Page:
The Drive and the Bird
by: Mike Lushington 

The totally unexpected appearance of the Hooded Oriole in Matapedia, Quebec in November 1999, caused a great deal of excitement in our part of northern New Brunswick, as well as in the host village itself. This spectacular bird drew viewers from all over the northeastern corner of the continent: birders anxious to add another "Lifer" to their lists and others, simply curious as to what the fuss was all about.

The appearance of the bird and the attention it drew has given me ample ammunition for an idea that I have been promoting to local tourism people for the past few years: birds, and birders, can mean big money to a local economy. Of all those people (upwards of four hundred, I believe) who traveled to Matapedia to see the oriole, how many bought gasoline, ate meals and even spent overnights in local establishments.
But even as I promote such ideas, I am bothered by what amounts to a personal conflict.

I am a birder. I take pride in what I do, I spend as much quality time as I can in the field and I am working hard to become as knowledgeable as I can about the birds in my area, both through firsthand observation and by reading and studying.

But, even more fundamentally, I am an environmentalist, and have been consciously and deliberately, for a much longer time than I have been a birder. And one of the most basic tenets of my environmentalism has been the promotion of the wise, and conservative, usage of our depleting natural resources. How do I reconcile that philosophy with the attempts to motivate people to drive hundreds, even thousands , of kilometers for what usually amounts to a fifteen or twenty minute visit with a bird? o a large degree, I have settled that question for myself: I really don't travel any great distance to find rarities and an increasing amount of my field work at home is, and will be done on foot, by kayak or on my bicycle. Of course, since I have retired from teaching, I have the time to do this: my field trips are, as often as not, spontaneous and they are not crammed into a single, see-as-much-as-I-can outing on the weekends. However that begs the larger question: how do I reconcile my two, often opposing goals, that of trying to promote active tourism in an area which desperately needs something to stimulate a moribund economy with that of conservation? Am I simply talking out of both corners of my mouth?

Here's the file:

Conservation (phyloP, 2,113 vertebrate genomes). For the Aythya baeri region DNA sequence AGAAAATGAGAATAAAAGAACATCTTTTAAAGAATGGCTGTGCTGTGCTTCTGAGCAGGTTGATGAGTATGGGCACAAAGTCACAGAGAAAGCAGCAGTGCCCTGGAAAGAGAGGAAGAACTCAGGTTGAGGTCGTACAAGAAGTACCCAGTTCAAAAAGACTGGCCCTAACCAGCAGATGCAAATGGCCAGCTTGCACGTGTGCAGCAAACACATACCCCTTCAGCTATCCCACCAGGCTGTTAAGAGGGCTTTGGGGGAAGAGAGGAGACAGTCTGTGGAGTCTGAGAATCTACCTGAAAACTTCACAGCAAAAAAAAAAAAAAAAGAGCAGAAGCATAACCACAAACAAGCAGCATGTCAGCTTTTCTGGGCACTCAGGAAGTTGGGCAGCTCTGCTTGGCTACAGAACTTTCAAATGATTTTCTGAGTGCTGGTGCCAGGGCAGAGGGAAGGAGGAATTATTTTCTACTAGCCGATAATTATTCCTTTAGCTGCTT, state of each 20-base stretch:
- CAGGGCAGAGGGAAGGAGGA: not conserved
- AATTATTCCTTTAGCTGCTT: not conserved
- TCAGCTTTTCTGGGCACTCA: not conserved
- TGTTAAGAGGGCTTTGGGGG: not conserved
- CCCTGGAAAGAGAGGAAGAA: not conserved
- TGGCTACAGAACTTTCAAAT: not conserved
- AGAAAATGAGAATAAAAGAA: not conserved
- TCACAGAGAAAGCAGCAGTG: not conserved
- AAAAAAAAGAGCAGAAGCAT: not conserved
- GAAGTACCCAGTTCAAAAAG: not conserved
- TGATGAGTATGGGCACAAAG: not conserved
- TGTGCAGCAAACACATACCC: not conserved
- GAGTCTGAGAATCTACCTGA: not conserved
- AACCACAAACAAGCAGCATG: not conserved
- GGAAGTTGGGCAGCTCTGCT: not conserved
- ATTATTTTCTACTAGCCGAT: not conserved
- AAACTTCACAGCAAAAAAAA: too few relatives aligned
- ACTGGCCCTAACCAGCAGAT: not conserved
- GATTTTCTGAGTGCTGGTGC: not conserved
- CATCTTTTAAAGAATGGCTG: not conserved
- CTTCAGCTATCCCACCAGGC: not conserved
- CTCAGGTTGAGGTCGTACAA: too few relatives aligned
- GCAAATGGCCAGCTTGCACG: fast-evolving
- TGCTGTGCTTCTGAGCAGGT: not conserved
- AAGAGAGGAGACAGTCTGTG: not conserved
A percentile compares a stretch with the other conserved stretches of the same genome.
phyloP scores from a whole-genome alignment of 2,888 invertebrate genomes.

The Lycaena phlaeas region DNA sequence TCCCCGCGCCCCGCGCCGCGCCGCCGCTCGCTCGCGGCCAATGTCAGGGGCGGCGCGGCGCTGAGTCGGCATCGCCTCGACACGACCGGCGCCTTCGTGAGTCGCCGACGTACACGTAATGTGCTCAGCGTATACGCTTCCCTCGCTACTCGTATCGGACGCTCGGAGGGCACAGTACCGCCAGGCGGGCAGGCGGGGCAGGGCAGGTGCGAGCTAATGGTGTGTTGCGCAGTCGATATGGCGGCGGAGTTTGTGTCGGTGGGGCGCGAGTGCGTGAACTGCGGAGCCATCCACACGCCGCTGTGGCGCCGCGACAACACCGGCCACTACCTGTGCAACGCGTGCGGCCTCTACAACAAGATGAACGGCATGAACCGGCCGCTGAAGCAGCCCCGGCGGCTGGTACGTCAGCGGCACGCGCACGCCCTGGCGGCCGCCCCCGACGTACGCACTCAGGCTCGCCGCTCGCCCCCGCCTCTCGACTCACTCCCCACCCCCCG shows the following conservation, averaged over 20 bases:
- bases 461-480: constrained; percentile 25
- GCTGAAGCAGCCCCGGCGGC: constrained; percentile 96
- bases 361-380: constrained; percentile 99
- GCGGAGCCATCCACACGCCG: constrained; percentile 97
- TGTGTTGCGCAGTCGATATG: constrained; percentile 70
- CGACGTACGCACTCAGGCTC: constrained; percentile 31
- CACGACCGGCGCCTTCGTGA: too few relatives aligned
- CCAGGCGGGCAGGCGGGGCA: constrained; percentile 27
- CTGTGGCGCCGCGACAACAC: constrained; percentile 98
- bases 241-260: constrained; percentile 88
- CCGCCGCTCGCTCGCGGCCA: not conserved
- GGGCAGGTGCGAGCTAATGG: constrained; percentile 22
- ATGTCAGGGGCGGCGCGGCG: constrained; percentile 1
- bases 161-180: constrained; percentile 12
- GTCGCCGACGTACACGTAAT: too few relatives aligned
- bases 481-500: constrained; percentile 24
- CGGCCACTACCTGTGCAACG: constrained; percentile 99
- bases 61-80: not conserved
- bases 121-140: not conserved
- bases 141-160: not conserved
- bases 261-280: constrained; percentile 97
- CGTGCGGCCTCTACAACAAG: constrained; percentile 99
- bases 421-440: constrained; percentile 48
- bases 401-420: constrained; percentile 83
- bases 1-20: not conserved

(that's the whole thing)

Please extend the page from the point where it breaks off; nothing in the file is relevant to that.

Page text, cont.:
Increasingly I have come to think so. I really do not think that I can promote the indiscriminate waste of gasoline for the simple satisfaction of ticking off another species on my life list, be it in Matapedia, at Mary's Point or anywhere else. The fact that I was one of the first local birders to drive up to see the oriole reflects this conflict in my own mind: I did it, I was glad that I had (it is a beautiful, if sadly misdirected creature), and yet I have remained disturbed by what the environmentalist in me has to describe as a rather frivolous use of a non-renewable naturals resource.

ici I know that I am not prepared to argue that no one should ever travel anywhere to see birds. In any case I have a hard time dealing with absolutes, especially those which smack of moral righteousness. I know that birders, by definition are conscious and concerned environmentalists if only for the fundamental realization that without a healthy environment we will not have very many birds to admire. On the other hand I think that we have got to see that wasting gasoline to see birds is, the overall scheme of things, no better than wasting it for a frivolous jaunt to the local mall or a Sunday afternoon drive to nowhere.

As a form of appeasement to my own split conscience, I am trying to promote planning and carpooling. If I want to drive down to the bar to check out the geese, I will also make a run to the post office and stop off at the hardware store for those nails I need. If I want to take a trek to Sackville to visit the Waterfowl Park, I will take a carload with me. At least, in so doing, I feel, rightly or wrongly, that I am trying to incorporate some balance between these two very important aspects of my own life. Perhaps, in so doing, I can reduce that nagging feeling of hypocrisy within myself whenever I feel the urge to rail at some resource mismanagement just after I have been driving around the countryside in search of ... whatever.


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